Scala / Art Resource, NY Tretyakov Gallery, Moscow, Russia
It’s the best-known icon of the Trinity, but one thing should be said immediately about this icon by Andrej Rublëv: It does not purport to directly represent the Trinity, which is, by definition, invisible and ineffable. . . .
Instead, it depicts the three angels who appeared to Abraham by the oaks of Mamre (see Genesis 18:1-15). In that tradition, before and after Rublëv, Abraham, Sarah, the calf, and an oak tree often appear.
This episode, in fact, is read by the patristic tradition as an early prefigurement of the Trinity. The icon is one of the artistic forms that follow a spiritual reading of the Bible. It is, thus, … the Trinity in salvation history.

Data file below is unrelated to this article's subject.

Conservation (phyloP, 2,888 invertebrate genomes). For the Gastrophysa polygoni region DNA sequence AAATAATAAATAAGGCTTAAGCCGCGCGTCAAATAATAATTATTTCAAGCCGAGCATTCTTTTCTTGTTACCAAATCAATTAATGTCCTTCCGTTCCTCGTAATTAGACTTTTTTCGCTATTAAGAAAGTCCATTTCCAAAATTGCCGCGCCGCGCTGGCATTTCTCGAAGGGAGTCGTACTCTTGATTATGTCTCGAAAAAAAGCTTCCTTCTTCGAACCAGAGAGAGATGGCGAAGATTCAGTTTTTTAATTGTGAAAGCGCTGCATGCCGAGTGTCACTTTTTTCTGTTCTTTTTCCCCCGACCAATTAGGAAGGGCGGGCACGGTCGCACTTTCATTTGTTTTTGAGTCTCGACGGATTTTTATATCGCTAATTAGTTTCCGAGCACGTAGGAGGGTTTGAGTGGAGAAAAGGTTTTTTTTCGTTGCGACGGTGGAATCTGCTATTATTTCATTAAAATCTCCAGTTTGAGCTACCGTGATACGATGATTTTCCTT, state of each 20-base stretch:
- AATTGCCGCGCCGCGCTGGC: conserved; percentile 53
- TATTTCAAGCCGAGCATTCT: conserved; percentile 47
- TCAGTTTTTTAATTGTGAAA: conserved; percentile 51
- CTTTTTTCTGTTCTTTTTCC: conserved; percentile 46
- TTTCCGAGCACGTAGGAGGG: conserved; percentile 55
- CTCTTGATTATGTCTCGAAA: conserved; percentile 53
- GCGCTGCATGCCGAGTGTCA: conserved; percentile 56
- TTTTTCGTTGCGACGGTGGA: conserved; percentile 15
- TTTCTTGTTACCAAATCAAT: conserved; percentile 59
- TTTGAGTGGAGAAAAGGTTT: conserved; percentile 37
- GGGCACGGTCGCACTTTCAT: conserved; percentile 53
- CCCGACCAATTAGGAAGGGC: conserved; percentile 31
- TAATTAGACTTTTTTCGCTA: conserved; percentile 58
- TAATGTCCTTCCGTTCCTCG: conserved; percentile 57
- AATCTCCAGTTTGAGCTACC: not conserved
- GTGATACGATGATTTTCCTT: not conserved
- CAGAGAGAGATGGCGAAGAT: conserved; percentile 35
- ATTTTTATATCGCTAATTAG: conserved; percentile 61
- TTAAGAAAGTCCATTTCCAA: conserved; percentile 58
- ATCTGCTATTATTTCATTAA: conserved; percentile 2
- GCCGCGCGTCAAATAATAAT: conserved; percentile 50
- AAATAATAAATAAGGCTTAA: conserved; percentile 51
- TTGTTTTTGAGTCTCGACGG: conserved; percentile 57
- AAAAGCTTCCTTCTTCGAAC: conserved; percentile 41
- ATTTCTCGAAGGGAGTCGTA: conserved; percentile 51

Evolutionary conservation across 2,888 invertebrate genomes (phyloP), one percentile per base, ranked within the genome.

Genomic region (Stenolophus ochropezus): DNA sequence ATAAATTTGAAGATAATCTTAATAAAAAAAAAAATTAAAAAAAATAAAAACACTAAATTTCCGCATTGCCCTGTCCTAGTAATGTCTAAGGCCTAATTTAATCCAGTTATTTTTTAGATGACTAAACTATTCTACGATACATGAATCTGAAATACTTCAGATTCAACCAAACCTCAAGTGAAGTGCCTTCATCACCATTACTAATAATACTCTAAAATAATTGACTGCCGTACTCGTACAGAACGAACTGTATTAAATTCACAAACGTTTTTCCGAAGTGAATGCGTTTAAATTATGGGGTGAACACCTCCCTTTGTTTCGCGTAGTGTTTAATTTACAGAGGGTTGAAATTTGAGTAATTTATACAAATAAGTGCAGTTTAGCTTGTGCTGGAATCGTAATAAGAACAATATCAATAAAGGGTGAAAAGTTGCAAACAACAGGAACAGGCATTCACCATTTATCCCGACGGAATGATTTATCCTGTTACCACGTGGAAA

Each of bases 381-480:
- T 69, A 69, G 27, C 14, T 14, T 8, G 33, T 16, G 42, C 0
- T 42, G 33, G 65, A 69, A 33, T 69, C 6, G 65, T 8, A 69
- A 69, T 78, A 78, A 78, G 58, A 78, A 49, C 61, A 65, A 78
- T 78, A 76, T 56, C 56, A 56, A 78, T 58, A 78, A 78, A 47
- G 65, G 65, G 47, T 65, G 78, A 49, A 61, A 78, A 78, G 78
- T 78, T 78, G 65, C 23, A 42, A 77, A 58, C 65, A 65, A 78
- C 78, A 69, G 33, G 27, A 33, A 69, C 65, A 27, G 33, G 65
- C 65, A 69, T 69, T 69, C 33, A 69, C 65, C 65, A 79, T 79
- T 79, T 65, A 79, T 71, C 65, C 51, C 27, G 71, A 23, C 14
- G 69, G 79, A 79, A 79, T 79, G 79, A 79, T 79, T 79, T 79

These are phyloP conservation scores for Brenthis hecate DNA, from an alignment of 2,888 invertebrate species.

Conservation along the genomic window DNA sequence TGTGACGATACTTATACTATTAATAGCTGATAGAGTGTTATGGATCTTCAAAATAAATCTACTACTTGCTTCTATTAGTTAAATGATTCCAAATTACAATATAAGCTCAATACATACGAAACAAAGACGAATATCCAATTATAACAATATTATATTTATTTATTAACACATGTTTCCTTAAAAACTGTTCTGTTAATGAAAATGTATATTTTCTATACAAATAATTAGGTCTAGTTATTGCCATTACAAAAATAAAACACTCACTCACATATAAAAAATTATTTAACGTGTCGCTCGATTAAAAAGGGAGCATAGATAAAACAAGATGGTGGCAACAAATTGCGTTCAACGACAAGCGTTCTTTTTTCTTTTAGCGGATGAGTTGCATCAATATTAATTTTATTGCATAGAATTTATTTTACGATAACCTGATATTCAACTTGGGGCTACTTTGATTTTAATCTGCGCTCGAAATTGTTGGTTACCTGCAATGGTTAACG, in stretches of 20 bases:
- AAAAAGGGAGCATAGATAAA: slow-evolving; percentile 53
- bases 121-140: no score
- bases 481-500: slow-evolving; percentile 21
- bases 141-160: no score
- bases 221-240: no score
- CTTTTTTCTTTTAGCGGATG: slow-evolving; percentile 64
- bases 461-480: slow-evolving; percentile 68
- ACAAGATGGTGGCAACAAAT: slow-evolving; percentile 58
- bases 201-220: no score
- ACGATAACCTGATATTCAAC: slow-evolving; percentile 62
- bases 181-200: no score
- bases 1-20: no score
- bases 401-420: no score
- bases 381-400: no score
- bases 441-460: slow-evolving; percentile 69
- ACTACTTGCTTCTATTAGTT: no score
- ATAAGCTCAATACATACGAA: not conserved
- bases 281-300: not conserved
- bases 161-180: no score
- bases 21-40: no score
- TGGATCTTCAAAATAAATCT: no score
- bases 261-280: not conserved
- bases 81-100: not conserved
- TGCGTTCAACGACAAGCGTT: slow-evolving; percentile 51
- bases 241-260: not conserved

All the experts agree that Rublëv’s icon is the zenith of all iconographic art in terms of its power for theological synthesis, its richness of symbols, and its artistic beauty. It conveys the very rhythm of trinitarian life. Unceasing motion and superhuman stillness, transcendence and condescendence, are simultaneously represented.
Contemplating the Three. The dogma of the unity and trinity…
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